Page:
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496. The Present and Perfect Participles are often used as a predicate, where in English a phrase or a subordinate clause would be more natural.

In this use the participles express time, cause, occasion, condition, concession, characteristic (or description), manner, means, attendant circumstances:

    volventēs hostīlia cadāvera amīcum reperiēbant (Sall. Cat. 61), while rolling over the corpses of the enemy they found a friend. [Time.]
  1. paululum commorātus, sīgna canere iubet (id. 59), after delaying a little while, he orders them to give the signal. [Time.]
  2. longius prōsequī veritus, ad Cicerōnem pervēnit (B. G. 5.52) , because he feared to follow further, he came to Cicero. [Cause.]
  3. quī scīret laxās dare iussus habēnās (Aen. 1.63) , who might know how to give them loose rein when bidden. [Occasion.]
  4. damnātum poenam sequī oportēbat (B. G. 1.4) , if condemned, punishment must overtake him. [Condition.]
  5. salūtem īnspērantibus reddidistī; (Marc. 21), you have restored a safety for which we did not hope (to [us] not hoping). [Concession.]
  6. Dardanius caput ecce puer dētēctus (Aen. 10.133) , the Trojan boy with his head uncovered. [Description.]
  7. nec trepidēs in ūsum poscentis aevī pauca (Hor. Od. 2.11.5) , be not anxious for the needs of age that demands little. [Characteristic.]
  8. incitātī fugā montīs altissimōs petēbant (B. C. 3.93) , in headlong flight they made for the highest mountains. [Manner.]
  9. mīlitēs sublevātī aliī ab aliīs māgnam partem itineris cōnficerent (id. 1.68), the soldiers, helped up by each other, accomplished a considerable part of the route. [Means.]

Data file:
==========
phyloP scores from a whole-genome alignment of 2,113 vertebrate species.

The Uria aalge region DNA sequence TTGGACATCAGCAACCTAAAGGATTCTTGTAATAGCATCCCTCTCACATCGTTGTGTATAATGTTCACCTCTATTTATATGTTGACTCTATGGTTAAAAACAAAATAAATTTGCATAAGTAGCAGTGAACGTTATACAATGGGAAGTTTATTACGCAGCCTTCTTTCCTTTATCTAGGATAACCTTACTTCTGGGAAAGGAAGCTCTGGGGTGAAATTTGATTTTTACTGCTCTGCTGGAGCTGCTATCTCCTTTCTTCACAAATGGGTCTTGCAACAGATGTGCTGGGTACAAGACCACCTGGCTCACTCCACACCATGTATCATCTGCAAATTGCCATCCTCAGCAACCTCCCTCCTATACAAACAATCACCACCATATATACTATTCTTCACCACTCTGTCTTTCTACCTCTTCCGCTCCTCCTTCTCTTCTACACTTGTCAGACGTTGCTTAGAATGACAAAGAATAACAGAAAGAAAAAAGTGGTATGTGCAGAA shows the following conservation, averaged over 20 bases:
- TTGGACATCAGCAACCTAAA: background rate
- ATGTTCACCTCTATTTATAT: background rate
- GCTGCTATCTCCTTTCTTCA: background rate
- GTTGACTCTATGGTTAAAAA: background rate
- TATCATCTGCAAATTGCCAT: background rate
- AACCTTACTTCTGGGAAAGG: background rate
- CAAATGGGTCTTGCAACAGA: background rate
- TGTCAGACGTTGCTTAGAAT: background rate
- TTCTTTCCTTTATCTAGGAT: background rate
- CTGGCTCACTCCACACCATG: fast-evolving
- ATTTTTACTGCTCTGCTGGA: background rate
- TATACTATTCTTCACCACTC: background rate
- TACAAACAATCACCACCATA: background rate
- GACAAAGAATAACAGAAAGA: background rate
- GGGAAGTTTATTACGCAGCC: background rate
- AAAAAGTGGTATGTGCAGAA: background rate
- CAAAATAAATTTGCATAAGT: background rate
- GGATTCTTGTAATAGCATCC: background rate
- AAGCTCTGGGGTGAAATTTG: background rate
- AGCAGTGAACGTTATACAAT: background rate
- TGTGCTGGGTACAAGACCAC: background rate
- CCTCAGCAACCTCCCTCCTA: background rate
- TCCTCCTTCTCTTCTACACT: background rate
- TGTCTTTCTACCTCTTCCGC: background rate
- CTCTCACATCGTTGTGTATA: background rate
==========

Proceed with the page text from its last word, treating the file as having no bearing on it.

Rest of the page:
10. hōc laudāns, Pompêius idem iūrāvit (id. 3.87), approving this, Pompey took the same oath. [Attendant Circumstance.]
  11. aut sedēns aut ambulāns disputābam (Tusc. 1.7) , I conducted the discussion either sitting or walking. [Attendant Circumstance.]

Note 1.--These uses are especially frequent in the Ablative Absolute (§ 420).

Note 2.--A coördinate clause is sometimes compressed into a perfect participle:—

    īnstrūctōs ōrdinēs in locum aequum dēdūcit (Sall. Cat. 59), he draws up the lines, and leads them to level ground.
  1. ut hōs trāductōs necāret (B. G. 5.6) , that he might carry them over and put them to death.

Note 3.--A participle with a negative often expresses the same idea which in English is given by without and a verbal noun: as, “miserum est nihil prōficientem angī(N. D. 3.14) , it is wretched to vex oneself without effecting anything.

Note 4.-- Acceptum and expēnsum as predicates with ferre and referre are bookkeeping terms: as,—quās “pecūniās ferēbat eīs expēnsās(Verr. 2.170) , what sums he charged to them.

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